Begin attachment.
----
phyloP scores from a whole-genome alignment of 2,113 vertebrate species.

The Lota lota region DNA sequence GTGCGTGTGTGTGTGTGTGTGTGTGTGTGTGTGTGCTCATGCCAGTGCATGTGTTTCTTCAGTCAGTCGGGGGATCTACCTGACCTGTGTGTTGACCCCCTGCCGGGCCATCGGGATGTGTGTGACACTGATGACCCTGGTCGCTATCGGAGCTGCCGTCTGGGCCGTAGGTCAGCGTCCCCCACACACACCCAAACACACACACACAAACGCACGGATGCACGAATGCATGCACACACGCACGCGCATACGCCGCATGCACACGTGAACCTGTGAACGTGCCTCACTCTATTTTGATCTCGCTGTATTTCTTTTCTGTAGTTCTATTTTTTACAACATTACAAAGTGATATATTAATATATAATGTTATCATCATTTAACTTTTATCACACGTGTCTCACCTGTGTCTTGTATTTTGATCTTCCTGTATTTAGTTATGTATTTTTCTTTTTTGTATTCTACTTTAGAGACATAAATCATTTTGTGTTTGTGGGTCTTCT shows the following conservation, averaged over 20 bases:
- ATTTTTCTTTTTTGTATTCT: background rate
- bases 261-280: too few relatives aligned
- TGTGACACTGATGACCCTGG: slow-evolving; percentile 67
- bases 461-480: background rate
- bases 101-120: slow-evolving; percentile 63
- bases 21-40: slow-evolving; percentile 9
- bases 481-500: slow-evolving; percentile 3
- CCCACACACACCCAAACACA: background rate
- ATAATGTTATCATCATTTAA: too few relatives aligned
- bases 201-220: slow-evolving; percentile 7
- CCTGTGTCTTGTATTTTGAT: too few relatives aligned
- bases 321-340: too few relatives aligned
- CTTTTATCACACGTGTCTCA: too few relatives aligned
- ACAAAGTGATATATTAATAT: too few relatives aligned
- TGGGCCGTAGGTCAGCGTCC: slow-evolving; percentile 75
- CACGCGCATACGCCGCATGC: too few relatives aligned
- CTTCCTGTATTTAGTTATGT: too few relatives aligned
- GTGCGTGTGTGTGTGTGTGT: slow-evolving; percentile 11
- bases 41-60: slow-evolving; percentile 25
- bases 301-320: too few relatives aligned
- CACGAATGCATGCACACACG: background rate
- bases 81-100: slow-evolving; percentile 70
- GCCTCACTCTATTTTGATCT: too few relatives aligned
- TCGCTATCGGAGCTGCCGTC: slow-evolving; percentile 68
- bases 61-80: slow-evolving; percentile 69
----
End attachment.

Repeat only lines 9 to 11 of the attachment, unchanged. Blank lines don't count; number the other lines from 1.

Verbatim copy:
- bases 481-500: slow-evolving; percentile 3
- CCCACACACACCCAAACACA: background rate
- ATAATGTTATCATCATTTAA: too few relatives aligned